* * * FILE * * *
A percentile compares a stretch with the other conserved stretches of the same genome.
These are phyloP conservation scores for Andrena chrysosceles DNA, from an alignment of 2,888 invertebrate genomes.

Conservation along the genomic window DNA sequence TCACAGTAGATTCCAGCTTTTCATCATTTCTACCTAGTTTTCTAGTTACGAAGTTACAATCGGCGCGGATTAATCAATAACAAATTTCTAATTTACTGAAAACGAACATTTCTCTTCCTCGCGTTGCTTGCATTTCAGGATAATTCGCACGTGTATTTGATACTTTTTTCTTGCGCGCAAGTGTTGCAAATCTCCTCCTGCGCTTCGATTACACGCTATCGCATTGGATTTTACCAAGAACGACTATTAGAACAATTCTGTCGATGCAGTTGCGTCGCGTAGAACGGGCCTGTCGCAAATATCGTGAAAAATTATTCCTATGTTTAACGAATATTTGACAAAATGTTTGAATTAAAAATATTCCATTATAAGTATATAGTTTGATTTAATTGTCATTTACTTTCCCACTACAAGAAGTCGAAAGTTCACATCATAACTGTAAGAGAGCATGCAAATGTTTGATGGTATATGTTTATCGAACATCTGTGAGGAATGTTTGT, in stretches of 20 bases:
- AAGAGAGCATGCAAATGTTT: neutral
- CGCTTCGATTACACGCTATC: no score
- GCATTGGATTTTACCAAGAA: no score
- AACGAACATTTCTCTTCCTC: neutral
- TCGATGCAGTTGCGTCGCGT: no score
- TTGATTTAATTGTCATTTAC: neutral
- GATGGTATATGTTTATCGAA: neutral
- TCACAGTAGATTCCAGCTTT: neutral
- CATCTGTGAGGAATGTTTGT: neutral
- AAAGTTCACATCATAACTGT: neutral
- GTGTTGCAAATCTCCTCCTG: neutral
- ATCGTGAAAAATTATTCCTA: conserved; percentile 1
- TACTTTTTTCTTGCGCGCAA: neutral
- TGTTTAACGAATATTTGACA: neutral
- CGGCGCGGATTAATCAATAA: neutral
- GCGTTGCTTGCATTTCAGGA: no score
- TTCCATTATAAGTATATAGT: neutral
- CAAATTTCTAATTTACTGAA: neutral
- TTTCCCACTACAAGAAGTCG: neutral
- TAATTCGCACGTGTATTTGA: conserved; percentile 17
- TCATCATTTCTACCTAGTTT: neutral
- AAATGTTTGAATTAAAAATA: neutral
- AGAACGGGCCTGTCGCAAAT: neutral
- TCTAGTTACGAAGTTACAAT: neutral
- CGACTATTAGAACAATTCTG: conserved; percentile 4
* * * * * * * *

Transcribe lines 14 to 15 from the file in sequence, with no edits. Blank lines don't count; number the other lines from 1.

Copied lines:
- GTGTTGCAAATCTCCTCCTG: neutral
- ATCGTGAAAAATTATTCCTA: conserved; percentile 1